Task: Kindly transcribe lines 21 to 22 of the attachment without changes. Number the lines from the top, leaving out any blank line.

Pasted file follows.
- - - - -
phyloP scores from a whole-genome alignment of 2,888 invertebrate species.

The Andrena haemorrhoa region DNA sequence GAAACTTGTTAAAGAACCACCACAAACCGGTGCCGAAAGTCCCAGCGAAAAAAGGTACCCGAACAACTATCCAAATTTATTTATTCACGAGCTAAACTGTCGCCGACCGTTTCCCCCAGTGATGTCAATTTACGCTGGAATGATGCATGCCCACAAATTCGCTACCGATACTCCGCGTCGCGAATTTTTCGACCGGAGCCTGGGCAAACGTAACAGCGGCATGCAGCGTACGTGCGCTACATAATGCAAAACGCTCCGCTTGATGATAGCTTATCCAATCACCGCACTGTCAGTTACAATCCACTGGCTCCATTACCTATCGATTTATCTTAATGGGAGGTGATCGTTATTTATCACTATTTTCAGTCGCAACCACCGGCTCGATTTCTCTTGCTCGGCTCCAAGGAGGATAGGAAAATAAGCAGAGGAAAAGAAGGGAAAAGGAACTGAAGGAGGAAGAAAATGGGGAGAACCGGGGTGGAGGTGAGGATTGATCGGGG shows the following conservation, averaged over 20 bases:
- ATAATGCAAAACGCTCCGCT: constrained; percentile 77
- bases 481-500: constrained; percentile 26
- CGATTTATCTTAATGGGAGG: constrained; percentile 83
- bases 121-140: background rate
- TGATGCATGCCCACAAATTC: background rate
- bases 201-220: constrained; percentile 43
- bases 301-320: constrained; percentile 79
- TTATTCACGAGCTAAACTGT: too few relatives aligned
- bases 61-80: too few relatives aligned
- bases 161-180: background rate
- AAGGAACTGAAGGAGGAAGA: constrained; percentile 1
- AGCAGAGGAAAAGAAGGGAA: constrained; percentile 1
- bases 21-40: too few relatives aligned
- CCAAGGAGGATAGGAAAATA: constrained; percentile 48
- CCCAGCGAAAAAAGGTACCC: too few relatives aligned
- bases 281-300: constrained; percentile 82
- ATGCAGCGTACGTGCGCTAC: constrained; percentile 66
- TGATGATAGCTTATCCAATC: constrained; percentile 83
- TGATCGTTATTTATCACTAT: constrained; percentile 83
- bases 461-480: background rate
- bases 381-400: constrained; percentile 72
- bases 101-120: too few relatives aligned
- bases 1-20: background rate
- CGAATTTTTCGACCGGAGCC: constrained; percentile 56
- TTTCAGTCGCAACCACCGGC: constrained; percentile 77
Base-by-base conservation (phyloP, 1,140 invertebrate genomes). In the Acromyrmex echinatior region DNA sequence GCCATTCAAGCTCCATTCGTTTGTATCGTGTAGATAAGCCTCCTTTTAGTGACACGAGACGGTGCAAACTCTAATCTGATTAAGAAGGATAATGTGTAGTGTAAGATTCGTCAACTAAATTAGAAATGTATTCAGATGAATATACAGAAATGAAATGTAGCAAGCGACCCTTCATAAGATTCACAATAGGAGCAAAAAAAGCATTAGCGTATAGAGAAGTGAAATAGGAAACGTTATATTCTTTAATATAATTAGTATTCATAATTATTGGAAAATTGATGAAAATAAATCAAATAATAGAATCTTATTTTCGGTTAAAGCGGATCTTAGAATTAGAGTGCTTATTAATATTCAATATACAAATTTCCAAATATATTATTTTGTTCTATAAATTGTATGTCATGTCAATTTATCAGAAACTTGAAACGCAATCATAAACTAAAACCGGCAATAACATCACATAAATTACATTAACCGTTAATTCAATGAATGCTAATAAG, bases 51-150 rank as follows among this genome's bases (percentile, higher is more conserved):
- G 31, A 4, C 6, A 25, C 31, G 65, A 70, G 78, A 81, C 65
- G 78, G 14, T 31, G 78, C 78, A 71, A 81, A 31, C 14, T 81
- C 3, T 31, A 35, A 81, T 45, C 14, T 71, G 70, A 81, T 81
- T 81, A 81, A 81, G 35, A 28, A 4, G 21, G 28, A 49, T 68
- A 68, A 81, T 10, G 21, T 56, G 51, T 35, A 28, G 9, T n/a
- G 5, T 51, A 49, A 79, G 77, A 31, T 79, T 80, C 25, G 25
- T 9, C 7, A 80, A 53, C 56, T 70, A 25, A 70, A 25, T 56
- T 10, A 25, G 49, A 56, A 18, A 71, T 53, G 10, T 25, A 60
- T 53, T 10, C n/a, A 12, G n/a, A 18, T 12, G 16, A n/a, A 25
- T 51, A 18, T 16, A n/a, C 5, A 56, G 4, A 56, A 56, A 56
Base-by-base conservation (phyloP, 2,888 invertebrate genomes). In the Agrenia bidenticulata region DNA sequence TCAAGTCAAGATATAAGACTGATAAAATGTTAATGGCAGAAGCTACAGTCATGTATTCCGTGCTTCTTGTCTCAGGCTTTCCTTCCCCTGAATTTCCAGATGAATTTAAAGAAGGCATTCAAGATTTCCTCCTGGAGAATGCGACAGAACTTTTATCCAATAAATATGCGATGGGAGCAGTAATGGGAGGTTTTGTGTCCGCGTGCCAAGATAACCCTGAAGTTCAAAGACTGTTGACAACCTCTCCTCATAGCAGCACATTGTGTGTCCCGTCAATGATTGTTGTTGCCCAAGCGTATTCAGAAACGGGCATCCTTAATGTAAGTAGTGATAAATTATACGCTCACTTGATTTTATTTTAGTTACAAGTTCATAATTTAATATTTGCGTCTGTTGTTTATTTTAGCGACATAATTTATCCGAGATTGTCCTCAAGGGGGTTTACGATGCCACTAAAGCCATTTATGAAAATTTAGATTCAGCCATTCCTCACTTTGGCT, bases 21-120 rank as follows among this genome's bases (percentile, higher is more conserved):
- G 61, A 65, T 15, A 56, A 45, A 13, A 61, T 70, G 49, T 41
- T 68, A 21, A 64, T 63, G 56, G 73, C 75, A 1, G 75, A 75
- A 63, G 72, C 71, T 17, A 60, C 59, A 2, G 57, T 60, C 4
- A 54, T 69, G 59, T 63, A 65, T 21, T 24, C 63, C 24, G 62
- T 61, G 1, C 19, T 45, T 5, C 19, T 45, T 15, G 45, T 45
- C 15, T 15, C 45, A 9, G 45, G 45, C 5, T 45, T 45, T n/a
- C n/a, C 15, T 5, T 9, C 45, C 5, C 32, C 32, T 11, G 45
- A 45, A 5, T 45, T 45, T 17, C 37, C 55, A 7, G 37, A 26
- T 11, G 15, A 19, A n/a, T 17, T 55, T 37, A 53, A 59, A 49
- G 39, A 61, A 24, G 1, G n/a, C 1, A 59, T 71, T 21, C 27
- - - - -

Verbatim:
- TGATCGTTATTTATCACTAT: constrained; percentile 83
- bases 461-480: background rate